Extreme weather is a common theme in states with high homeowners insurance premiums. Louisiana, Texas, Rhode Island, and Florida are coastal states and are more susceptible to strong storms, and Oklahoma is right in the middle of Tornado Alley.

  1. Louisiana: $1,987

  2. Florida: $1,960

  3. Texas: $1,955

  4. Oklahoma: $1,944

  5. Rhode Island: $1,630

The cheapest states for homeowners insurance

On the flip side, you may find that home insurance is more affordable if you live in a state that experiences milder weather.

Because you’re at less risk for weather damage, your premiums are going to be cheaper. And while we don’t advise moving somewhere strictly based on how low homeowners insurance premiums run, it’s helpful to understand why policies are cheaper in certain states and more expensive in others. The following states aren’t as prone to catastrophic tornadoes, tropical storms, or other disasters.

  1. Oregon: $706

  2. Utah: $730

  3. Idaho: $772

  4. Nevada: $776

  5. Wisconsin: $814

Average homeowners insurance rates by company

Rates also vary from company to company. Some insurance companies simply charge more for home insurance than others, especially if they offer top tier coverage or accept higher levels of risk.

Of the homeowners insurance companies offered by Policygenius, Plymouth Rock offers customers the lowest rates, while MetLife has the highest rates.

Insurance companyAverage annual premiumAverage monthly premium
Plymouth Rock$1,165$97.08
Hippo$1,499$124.92
Travelers$1,554$129.50
Stillwater$1,589$132.47
ASI$1,623$135.25
Safeco$1,683$140.25
Progressive$1,706$142.17
Nationwide$1,736$144.67
Tower Hill$1,787$148.92
State Auto$1,803$150.25
Velocity$1,850$154.17
Mercury$1,925$160.42
Encompass$2,420$201.67
MetLife$2,467$205.59

Average annual premium courtesy of Policygenius quote data, and based on real quotes offered to real customers as of August, 2020

→ Learn more about the cheapest home insurance companies 

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Average homeowners insurance premium by coverage amount

Your homeowners insurance rate is largely determined by the dwelling coverage limit in your policy. Dwelling coverage is the part of your policy that reimburses you for covered damage to the structure of the home, and should be equal to the amount it would cost to fully rebuild your home after a disaster.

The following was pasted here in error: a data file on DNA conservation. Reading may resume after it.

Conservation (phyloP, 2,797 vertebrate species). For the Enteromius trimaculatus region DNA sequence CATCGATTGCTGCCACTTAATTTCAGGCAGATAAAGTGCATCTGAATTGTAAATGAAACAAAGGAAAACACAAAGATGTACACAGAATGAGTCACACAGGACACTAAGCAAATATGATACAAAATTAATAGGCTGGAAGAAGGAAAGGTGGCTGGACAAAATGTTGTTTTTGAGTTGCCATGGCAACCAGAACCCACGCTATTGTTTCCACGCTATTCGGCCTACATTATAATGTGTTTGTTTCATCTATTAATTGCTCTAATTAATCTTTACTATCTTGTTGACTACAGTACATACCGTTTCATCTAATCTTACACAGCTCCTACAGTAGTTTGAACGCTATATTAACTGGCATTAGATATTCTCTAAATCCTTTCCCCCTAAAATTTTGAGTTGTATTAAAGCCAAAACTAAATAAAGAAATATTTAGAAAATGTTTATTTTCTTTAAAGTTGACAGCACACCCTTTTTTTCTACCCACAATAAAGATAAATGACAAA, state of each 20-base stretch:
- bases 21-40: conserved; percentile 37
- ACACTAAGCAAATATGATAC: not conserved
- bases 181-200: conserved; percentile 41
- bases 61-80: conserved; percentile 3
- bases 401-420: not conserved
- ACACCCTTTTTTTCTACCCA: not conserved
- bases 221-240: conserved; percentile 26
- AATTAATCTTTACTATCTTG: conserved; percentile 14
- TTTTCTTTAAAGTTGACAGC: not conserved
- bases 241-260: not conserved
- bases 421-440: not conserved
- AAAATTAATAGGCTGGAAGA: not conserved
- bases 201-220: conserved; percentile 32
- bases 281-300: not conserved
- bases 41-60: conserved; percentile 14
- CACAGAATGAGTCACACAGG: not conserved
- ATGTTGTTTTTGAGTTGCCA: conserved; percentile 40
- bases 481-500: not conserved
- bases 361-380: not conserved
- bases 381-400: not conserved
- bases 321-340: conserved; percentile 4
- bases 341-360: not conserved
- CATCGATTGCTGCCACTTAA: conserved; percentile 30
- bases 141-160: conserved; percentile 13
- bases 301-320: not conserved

The more dwelling coverage you have, the higher your premiums will be. Below is the average annual premium for a standard homeowners insurance policy by dwelling coverage range, according to the NAIC.

Insurance rangeAverage annual premiumAverage monthly premium
$49,999 and Under$645$53.75
$50,000 to $74,999$748$62.33
$75,000 to $99,000$826$68.83
$100,000 to $124,999$888$74
$125,000 to $149,999$937$78.08
$150,000 to $174,999$981$81.75
$175,000 to $199,999$1,018$84.83
$200,000 to $299,999$1,114$92.83
$300,000 to $399,000$1,272$106
$400,000 to $499,000$1,482$123.50
$500,000 and Above$2,148$104

What are the other coverage types?

A standard home insurance policy includes six different types of coverage (including dwelling coverage). Other structures coverage covers detached structures on your property; personal property coverage covers the stuff inside your house; loss of use coverage pays for a hotel if your home is damaged; personal liability coverage covers your legal expenses if someone is injured on your property and sues you; and medical payments coverage pays for their medical expenses.

What factors determine the cost of homeowners insurance?

Your homeowners insurance company will consider lots of different factors when determining your rates. Some of these are things you have control over, like whether your roof is in good condition, and some are simply beyond your control, like whether or not your area has frequent tornadoes.

Factors that influence your home insurance rates

  • Location: Location is one of the biggest homeowners insurance premium cost factors. Weather, population density, proximity to fire-prone forested areas or car accident-prone intersections and roads, and proximity to a fire station are all taken into account when determining rates.